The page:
. Kris Hauman

Participant of the CRA-W Distributed Mentor Project

Summer of 2002

CRA-W stands for Computing Research Association's Committee on the Status of Women in Computing Research. The CRA Distributed Mentor Project aims to encourage female computer science undergraduates to continue on to graduate school, by giving them a taste of the graduate school life. For the summer of 2002, 35 students from around the country were chosen to participate. The participants are sent to various schools to work under the guidance of a female computer science professional. The DMP is funded in part by the National Science Foundation.

I (Kris Hauman) had been building up excitement for months before the summer of 2002 began. I couldn't wait to implement my plans to hike with my husband on the Appalachian Trail all summer long.

Then one day in late January my plans changed. We were sitting in the computer lab on the third floor of Stillwell, the part of campus that's home to Western Carolina University computer science majors. One of our best professors, Mark Holliday, walked in and handed me some literature about the CRA-W accepting applications for the mentor project.

All I heard him say was that it was something for the summer, and since I already had great summer plans, I almost didn't read it. Yet after looking at the brochure, and realizing what a great opportunity it was, I decided to apply. I can hike another time, but when would I get another chance to be paid to learn with female computer science professionals at a graduate school in an unfamiliar place?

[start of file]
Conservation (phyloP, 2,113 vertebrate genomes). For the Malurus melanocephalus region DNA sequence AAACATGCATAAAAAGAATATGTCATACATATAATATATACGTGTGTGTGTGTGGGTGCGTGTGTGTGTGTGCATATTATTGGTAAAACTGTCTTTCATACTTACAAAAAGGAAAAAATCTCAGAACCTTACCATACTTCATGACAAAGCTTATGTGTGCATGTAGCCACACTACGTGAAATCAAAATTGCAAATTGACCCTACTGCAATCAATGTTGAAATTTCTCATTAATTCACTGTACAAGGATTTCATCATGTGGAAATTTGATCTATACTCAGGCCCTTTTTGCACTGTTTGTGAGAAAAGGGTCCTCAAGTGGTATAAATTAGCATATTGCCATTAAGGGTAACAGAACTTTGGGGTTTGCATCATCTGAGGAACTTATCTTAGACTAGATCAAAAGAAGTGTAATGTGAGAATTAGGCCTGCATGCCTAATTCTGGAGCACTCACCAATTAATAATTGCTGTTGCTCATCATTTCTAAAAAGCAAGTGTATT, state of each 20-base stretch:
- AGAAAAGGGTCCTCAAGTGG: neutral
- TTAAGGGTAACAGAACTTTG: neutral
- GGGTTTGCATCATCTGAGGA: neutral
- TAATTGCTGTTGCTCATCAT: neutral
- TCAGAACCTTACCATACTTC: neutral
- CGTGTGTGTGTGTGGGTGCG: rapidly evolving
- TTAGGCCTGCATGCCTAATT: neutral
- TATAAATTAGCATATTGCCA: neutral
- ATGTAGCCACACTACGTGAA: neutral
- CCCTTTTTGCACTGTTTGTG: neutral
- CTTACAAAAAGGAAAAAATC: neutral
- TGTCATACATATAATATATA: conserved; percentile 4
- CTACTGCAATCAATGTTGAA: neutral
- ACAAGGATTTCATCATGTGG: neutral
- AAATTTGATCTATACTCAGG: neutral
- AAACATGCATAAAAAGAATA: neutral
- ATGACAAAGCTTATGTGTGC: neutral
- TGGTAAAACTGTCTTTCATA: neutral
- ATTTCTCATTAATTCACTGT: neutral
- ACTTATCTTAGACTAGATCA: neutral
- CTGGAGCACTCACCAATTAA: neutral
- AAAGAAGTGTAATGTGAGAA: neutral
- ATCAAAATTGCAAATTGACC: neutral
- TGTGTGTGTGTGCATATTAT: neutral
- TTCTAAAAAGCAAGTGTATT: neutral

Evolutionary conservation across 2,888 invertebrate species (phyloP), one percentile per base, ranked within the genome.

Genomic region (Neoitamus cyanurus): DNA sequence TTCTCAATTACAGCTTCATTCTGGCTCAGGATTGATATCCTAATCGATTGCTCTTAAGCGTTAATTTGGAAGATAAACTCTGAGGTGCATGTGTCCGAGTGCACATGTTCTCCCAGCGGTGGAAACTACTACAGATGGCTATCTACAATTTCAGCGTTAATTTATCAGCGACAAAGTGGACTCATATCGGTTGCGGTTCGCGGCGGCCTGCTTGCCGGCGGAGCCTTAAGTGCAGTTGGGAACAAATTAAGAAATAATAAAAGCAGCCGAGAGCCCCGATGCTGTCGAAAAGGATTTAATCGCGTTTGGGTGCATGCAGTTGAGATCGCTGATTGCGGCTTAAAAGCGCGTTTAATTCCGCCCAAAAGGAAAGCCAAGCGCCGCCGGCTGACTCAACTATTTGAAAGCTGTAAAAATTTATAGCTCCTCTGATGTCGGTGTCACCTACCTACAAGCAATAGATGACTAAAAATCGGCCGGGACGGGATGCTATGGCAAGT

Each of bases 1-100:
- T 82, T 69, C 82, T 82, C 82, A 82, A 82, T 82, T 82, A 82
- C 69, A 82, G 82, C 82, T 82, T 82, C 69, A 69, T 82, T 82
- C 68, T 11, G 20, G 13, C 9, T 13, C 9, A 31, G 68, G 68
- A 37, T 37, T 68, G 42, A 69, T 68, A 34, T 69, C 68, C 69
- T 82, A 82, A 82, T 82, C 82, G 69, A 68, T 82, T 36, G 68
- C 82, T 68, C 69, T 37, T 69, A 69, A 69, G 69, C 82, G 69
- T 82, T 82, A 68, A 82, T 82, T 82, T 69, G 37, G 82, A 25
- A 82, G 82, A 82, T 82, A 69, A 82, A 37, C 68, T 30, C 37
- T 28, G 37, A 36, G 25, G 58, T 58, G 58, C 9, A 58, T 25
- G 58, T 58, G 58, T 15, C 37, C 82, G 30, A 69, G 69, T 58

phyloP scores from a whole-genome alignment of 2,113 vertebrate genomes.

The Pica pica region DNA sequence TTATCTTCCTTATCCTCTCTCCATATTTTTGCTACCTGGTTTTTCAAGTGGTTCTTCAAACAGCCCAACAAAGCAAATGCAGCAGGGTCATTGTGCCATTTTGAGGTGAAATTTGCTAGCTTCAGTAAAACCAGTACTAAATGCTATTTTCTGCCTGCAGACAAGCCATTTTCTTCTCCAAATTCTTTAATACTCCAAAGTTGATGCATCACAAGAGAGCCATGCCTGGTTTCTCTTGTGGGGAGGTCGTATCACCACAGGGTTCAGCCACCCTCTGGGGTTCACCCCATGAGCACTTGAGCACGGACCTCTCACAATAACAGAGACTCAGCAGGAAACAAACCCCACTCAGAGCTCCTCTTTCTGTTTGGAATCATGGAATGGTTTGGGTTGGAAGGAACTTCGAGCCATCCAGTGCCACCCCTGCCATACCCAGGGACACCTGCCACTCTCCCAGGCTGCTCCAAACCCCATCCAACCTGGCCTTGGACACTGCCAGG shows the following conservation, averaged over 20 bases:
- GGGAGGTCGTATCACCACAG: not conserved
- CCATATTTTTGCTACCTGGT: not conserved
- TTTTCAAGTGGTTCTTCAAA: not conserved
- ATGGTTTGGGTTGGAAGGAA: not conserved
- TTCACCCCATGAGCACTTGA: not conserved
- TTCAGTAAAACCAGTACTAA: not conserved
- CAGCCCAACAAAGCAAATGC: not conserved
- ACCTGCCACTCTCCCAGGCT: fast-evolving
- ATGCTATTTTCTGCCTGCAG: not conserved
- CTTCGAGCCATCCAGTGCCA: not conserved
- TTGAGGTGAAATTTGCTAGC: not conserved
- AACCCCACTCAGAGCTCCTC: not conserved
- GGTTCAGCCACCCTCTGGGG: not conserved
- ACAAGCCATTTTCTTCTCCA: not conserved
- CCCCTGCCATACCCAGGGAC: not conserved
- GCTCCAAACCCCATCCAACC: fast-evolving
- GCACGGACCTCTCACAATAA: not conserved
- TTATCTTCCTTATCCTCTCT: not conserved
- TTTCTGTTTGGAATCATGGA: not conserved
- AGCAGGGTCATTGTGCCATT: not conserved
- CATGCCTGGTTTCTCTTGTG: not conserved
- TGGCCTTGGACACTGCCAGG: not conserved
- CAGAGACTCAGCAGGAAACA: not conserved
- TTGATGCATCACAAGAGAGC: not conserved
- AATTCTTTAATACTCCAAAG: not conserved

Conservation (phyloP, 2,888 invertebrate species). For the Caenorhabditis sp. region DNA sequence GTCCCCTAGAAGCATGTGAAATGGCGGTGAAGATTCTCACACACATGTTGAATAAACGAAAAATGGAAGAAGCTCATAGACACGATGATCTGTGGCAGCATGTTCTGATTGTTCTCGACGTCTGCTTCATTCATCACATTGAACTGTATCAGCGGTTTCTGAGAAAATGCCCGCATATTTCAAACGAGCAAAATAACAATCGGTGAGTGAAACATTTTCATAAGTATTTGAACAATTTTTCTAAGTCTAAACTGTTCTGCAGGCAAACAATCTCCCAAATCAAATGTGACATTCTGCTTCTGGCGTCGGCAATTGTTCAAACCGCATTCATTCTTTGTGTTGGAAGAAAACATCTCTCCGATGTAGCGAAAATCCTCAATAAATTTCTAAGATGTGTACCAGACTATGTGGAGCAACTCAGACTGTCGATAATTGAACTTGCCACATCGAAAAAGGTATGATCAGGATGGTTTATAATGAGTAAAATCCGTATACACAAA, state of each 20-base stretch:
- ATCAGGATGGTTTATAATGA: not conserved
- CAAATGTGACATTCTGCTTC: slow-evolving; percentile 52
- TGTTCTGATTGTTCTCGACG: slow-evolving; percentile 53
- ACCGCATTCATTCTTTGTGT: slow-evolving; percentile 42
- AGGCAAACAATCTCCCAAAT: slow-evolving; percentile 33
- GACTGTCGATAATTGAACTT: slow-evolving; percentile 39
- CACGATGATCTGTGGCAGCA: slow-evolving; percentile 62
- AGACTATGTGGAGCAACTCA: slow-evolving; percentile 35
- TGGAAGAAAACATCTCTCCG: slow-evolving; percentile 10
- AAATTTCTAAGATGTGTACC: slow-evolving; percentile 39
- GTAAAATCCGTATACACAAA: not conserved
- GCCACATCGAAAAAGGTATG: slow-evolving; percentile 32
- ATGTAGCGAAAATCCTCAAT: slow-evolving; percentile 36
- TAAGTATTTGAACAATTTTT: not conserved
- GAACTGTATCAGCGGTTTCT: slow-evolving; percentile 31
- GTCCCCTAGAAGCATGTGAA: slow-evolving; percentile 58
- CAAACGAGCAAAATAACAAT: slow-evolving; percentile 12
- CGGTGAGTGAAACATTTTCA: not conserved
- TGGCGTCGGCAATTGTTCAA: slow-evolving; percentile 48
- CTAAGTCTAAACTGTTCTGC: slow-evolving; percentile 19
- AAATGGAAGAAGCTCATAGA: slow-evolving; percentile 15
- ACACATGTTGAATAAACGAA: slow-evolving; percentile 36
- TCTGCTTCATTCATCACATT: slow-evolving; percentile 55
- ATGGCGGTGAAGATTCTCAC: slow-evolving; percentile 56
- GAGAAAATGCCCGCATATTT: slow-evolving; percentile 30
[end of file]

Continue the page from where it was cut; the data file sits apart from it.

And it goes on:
All my excitement for the summer was shifted to the idea of being accepted as a mentee. One month after applying, I got an email from the project's coordinator, Nancy Amato, congratulating me for being accepted. My mentor is Professor Lori Clarke at the University of Massachusetts Amherst. Since the only state I've ever lived in besides North Carolina is South Carolina, I was thrilled to be going to New England. I was also looking forward to being around female computer scientists, since WCU has zero female CS teachers and almost no female CS majors.

Lori Clarke is a distinguished member of the Software Engineering community. Her research interests include analysis of concurrent software, object management, and software architecture. She is co-director of the Laboratory for Advanced Software Engineering Research (LASER). LASER is where I will fulfill my mentee duties, under the guidance of programmer/researcher Heather Conboy. My summer project pertains to Flow Analysis for Verification of Systems (FLAVERS), a LASER creation.

I'm beginning the summer of 2002 as a junior CS major in Western Carolina University's Department of Mathematics and Computer Science.

Click here to see a picture of myself, Heather Conboy, and Lori Clarke.

Thanks to

Professors Mark Holliday and Julie Barnes for their reference letters;
Nancy Amato for coordinating the Distributed Mentor Project;
Lori Clarke for participating as a mentor.